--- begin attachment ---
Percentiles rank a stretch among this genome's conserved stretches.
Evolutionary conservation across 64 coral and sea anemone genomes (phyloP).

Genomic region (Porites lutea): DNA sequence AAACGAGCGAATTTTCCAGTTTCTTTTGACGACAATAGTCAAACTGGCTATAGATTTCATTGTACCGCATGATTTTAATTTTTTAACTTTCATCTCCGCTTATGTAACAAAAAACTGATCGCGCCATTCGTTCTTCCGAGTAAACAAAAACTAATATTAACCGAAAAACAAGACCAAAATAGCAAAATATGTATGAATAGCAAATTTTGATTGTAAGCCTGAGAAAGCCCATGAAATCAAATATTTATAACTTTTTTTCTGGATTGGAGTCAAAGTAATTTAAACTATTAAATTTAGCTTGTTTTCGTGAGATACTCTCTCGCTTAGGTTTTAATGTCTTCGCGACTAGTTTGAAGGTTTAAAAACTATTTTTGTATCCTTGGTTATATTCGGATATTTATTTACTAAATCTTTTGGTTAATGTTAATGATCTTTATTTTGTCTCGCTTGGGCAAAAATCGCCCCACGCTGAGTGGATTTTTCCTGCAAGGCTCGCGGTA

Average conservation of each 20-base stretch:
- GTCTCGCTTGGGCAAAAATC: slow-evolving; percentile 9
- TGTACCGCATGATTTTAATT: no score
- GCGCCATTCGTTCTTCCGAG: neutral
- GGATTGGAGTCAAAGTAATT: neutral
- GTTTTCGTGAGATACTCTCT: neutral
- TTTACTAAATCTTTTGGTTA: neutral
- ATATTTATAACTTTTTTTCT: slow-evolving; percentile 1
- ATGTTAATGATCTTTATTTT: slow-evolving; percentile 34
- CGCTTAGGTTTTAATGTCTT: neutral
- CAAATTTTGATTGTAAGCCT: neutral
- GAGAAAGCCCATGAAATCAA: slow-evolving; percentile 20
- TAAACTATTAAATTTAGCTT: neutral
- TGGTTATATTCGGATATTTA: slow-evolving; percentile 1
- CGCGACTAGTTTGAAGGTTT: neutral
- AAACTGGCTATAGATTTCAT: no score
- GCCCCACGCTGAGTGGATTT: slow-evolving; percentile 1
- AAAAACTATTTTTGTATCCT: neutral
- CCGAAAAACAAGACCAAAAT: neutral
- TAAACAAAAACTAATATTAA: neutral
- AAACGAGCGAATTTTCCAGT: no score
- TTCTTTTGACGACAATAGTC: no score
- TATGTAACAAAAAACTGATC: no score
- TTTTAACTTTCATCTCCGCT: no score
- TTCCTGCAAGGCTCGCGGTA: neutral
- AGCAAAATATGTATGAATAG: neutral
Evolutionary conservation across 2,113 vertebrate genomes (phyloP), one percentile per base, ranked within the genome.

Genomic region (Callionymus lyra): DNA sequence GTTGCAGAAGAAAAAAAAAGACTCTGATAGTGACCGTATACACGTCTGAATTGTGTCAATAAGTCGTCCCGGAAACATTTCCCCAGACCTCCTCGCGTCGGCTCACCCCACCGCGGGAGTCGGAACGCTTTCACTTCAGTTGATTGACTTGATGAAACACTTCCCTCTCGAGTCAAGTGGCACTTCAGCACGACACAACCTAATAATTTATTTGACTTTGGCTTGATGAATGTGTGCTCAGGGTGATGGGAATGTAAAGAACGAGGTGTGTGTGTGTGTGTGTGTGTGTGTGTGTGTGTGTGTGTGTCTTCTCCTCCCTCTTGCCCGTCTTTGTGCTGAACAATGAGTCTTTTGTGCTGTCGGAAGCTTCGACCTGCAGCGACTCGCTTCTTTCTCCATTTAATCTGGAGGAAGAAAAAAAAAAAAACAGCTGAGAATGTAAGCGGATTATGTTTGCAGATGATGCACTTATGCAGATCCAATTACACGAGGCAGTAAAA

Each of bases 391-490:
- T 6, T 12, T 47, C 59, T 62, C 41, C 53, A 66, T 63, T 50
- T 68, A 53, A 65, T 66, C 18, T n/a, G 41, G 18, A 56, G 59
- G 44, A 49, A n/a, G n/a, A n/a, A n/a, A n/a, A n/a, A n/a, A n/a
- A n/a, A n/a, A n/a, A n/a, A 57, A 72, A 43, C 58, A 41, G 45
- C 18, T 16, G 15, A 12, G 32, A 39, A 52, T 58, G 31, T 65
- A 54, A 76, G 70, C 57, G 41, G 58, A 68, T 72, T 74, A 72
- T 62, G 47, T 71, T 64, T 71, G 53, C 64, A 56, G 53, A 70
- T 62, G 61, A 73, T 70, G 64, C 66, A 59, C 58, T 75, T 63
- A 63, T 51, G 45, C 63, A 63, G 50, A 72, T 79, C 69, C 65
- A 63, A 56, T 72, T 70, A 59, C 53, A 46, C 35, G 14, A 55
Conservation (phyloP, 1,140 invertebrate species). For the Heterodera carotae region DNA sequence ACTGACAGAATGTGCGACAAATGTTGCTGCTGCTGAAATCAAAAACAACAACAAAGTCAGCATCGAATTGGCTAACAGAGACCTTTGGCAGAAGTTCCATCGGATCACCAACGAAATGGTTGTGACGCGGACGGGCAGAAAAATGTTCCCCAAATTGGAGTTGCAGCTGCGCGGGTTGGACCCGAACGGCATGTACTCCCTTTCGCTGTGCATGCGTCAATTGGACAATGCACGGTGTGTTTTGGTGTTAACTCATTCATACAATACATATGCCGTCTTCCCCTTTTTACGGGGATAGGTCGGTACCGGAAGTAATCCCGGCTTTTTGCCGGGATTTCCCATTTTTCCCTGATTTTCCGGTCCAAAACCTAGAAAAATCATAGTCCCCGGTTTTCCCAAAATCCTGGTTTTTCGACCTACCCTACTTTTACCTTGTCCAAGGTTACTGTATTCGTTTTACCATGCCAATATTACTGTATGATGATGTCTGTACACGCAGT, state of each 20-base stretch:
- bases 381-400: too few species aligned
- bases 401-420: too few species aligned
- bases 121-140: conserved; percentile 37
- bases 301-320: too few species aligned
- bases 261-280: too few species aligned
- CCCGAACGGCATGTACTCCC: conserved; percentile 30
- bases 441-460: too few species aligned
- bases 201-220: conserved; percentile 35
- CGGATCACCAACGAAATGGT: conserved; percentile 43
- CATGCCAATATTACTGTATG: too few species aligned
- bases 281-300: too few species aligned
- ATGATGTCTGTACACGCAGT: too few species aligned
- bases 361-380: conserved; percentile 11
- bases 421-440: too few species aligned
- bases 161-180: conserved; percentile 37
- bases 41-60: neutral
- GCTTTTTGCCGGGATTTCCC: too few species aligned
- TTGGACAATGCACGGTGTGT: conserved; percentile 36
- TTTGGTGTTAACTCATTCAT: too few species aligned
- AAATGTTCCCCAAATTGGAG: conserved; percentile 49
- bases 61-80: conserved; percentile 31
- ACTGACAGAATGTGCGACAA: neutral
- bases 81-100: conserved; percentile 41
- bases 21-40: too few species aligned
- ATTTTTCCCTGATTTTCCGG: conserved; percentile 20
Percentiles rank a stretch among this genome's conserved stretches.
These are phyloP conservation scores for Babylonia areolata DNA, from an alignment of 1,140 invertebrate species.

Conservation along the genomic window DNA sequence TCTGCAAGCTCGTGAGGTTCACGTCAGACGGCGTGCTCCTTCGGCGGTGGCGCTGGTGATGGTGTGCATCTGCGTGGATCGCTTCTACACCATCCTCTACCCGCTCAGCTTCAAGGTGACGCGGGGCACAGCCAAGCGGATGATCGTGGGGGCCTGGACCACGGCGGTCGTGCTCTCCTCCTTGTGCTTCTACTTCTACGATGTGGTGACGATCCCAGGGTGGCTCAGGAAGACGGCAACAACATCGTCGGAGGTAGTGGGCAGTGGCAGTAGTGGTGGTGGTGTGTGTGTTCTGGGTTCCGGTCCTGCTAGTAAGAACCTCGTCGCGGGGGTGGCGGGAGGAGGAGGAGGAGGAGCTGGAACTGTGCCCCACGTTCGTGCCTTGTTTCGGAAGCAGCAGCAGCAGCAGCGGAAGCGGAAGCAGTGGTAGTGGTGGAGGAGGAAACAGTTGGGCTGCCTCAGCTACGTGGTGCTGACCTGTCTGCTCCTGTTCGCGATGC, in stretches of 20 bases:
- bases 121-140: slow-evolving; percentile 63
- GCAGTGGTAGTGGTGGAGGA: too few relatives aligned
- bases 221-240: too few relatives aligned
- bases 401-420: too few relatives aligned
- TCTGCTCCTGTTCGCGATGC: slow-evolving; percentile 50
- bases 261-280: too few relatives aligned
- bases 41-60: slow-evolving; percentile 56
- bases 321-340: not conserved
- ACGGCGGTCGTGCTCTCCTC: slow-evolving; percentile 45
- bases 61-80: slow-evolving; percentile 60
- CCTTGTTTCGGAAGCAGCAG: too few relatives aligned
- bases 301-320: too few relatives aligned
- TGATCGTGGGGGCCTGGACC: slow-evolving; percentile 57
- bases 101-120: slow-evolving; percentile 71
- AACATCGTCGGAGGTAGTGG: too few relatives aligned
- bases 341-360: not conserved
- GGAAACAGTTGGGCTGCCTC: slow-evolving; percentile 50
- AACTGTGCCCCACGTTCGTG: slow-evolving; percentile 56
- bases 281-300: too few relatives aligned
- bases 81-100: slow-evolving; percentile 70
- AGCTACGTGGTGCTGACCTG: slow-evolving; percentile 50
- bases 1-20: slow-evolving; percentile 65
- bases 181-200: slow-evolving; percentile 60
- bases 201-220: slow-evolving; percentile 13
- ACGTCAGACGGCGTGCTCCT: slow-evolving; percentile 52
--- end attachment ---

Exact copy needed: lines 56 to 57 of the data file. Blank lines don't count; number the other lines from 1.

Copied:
- bases 361-380: conserved; percentile 11
- bases 421-440: too few species aligned